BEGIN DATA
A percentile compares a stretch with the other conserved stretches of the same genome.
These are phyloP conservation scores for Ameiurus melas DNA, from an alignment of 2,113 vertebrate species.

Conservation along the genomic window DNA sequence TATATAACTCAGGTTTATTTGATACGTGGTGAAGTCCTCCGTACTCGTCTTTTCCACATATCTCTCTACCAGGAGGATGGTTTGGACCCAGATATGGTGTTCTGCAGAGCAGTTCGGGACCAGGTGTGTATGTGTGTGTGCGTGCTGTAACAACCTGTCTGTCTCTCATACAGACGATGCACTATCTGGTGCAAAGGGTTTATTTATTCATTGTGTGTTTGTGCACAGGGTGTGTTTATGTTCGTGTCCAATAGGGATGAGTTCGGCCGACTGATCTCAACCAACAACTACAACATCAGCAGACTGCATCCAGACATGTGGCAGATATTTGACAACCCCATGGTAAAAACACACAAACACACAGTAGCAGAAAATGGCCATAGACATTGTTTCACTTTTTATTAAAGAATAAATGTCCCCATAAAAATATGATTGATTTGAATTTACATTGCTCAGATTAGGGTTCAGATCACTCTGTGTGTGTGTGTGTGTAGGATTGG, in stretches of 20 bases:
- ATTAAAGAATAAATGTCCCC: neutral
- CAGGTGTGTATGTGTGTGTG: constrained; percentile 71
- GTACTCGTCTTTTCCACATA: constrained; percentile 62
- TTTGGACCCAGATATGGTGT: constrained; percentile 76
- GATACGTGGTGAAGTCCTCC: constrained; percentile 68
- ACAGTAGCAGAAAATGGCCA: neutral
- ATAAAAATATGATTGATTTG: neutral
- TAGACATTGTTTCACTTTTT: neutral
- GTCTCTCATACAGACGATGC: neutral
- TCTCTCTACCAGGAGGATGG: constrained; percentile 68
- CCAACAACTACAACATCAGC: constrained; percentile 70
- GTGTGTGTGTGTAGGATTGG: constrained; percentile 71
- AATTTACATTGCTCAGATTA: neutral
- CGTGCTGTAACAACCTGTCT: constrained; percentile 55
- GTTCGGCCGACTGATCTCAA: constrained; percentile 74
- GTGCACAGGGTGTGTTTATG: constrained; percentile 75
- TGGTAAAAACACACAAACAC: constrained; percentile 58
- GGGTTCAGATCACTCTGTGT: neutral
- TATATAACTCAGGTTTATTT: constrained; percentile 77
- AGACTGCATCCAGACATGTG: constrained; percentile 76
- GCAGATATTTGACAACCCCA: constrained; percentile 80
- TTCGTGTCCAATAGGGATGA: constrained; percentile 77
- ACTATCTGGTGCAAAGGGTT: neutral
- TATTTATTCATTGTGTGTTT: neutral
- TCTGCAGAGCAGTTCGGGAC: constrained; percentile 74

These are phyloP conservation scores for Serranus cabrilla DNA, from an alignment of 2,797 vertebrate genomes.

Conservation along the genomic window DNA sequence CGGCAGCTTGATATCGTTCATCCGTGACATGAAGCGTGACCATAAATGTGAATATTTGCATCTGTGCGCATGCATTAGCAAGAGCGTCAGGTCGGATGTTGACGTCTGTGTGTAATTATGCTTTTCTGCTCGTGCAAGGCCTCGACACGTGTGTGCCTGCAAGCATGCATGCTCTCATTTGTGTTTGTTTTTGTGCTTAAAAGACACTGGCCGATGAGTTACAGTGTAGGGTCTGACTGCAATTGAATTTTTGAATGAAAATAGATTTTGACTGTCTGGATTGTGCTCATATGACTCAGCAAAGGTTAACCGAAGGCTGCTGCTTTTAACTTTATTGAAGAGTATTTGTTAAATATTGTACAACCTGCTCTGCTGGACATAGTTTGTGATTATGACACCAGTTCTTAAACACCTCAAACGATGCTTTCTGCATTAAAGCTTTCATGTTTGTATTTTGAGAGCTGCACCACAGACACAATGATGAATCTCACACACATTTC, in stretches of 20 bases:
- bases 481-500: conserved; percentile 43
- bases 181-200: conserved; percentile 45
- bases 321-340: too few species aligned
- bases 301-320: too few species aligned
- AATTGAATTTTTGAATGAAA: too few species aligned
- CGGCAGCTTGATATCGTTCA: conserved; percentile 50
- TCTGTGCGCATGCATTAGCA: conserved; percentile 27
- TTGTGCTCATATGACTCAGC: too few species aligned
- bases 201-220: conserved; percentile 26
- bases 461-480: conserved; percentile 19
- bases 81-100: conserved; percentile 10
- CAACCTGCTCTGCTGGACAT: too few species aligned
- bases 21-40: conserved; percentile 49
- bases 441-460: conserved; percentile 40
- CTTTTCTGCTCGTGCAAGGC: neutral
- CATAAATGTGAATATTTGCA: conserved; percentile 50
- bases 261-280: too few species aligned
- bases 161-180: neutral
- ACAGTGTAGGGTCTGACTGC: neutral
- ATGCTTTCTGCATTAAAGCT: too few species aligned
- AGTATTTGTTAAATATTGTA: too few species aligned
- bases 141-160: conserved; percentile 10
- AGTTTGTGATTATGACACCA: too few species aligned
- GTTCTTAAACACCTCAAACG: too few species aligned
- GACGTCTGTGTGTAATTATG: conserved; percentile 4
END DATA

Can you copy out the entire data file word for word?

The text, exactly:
A percentile compares a stretch with the other conserved stretches of the same genome.
These are phyloP conservation scores for Ameiurus melas DNA, from an alignment of 2,113 vertebrate species.

Conservation along the genomic window DNA sequence TATATAACTCAGGTTTATTTGATACGTGGTGAAGTCCTCCGTACTCGTCTTTTCCACATATCTCTCTACCAGGAGGATGGTTTGGACCCAGATATGGTGTTCTGCAGAGCAGTTCGGGACCAGGTGTGTATGTGTGTGTGCGTGCTGTAACAACCTGTCTGTCTCTCATACAGACGATGCACTATCTGGTGCAAAGGGTTTATTTATTCATTGTGTGTTTGTGCACAGGGTGTGTTTATGTTCGTGTCCAATAGGGATGAGTTCGGCCGACTGATCTCAACCAACAACTACAACATCAGCAGACTGCATCCAGACATGTGGCAGATATTTGACAACCCCATGGTAAAAACACACAAACACACAGTAGCAGAAAATGGCCATAGACATTGTTTCACTTTTTATTAAAGAATAAATGTCCCCATAAAAATATGATTGATTTGAATTTACATTGCTCAGATTAGGGTTCAGATCACTCTGTGTGTGTGTGTGTGTAGGATTGG, in stretches of 20 bases:
- ATTAAAGAATAAATGTCCCC: neutral
- CAGGTGTGTATGTGTGTGTG: constrained; percentile 71
- GTACTCGTCTTTTCCACATA: constrained; percentile 62
- TTTGGACCCAGATATGGTGT: constrained; percentile 76
- GATACGTGGTGAAGTCCTCC: constrained; percentile 68
- ACAGTAGCAGAAAATGGCCA: neutral
- ATAAAAATATGATTGATTTG: neutral
- TAGACATTGTTTCACTTTTT: neutral
- GTCTCTCATACAGACGATGC: neutral
- TCTCTCTACCAGGAGGATGG: constrained; percentile 68
- CCAACAACTACAACATCAGC: constrained; percentile 70
- GTGTGTGTGTGTAGGATTGG: constrained; percentile 71
- AATTTACATTGCTCAGATTA: neutral
- CGTGCTGTAACAACCTGTCT: constrained; percentile 55
- GTTCGGCCGACTGATCTCAA: constrained; percentile 74
- GTGCACAGGGTGTGTTTATG: constrained; percentile 75
- TGGTAAAAACACACAAACAC: constrained; percentile 58
- GGGTTCAGATCACTCTGTGT: neutral
- TATATAACTCAGGTTTATTT: constrained; percentile 77
- AGACTGCATCCAGACATGTG: constrained; percentile 76
- GCAGATATTTGACAACCCCA: constrained; percentile 80
- TTCGTGTCCAATAGGGATGA: constrained; percentile 77
- ACTATCTGGTGCAAAGGGTT: neutral
- TATTTATTCATTGTGTGTTT: neutral
- TCTGCAGAGCAGTTCGGGAC: constrained; percentile 74

These are phyloP conservation scores for Serranus cabrilla DNA, from an alignment of 2,797 vertebrate genomes.

Conservation along the genomic window DNA sequence CGGCAGCTTGATATCGTTCATCCGTGACATGAAGCGTGACCATAAATGTGAATATTTGCATCTGTGCGCATGCATTAGCAAGAGCGTCAGGTCGGATGTTGACGTCTGTGTGTAATTATGCTTTTCTGCTCGTGCAAGGCCTCGACACGTGTGTGCCTGCAAGCATGCATGCTCTCATTTGTGTTTGTTTTTGTGCTTAAAAGACACTGGCCGATGAGTTACAGTGTAGGGTCTGACTGCAATTGAATTTTTGAATGAAAATAGATTTTGACTGTCTGGATTGTGCTCATATGACTCAGCAAAGGTTAACCGAAGGCTGCTGCTTTTAACTTTATTGAAGAGTATTTGTTAAATATTGTACAACCTGCTCTGCTGGACATAGTTTGTGATTATGACACCAGTTCTTAAACACCTCAAACGATGCTTTCTGCATTAAAGCTTTCATGTTTGTATTTTGAGAGCTGCACCACAGACACAATGATGAATCTCACACACATTTC, in stretches of 20 bases:
- bases 481-500: conserved; percentile 43
- bases 181-200: conserved; percentile 45
- bases 321-340: too few species aligned
- bases 301-320: too few species aligned
- AATTGAATTTTTGAATGAAA: too few species aligned
- CGGCAGCTTGATATCGTTCA: conserved; percentile 50
- TCTGTGCGCATGCATTAGCA: conserved; percentile 27
- TTGTGCTCATATGACTCAGC: too few species aligned
- bases 201-220: conserved; percentile 26
- bases 461-480: conserved; percentile 19
- bases 81-100: conserved; percentile 10
- CAACCTGCTCTGCTGGACAT: too few species aligned
- bases 21-40: conserved; percentile 49
- bases 441-460: conserved; percentile 40
- CTTTTCTGCTCGTGCAAGGC: neutral
- CATAAATGTGAATATTTGCA: conserved; percentile 50
- bases 261-280: too few species aligned
- bases 161-180: neutral
- ACAGTGTAGGGTCTGACTGC: neutral
- ATGCTTTCTGCATTAAAGCT: too few species aligned
- AGTATTTGTTAAATATTGTA: too few species aligned
- bases 141-160: conserved; percentile 10
- AGTTTGTGATTATGACACCA: too few species aligned
- GTTCTTAAACACCTCAAACG: too few species aligned
- GACGTCTGTGTGTAATTATG: conserved; percentile 4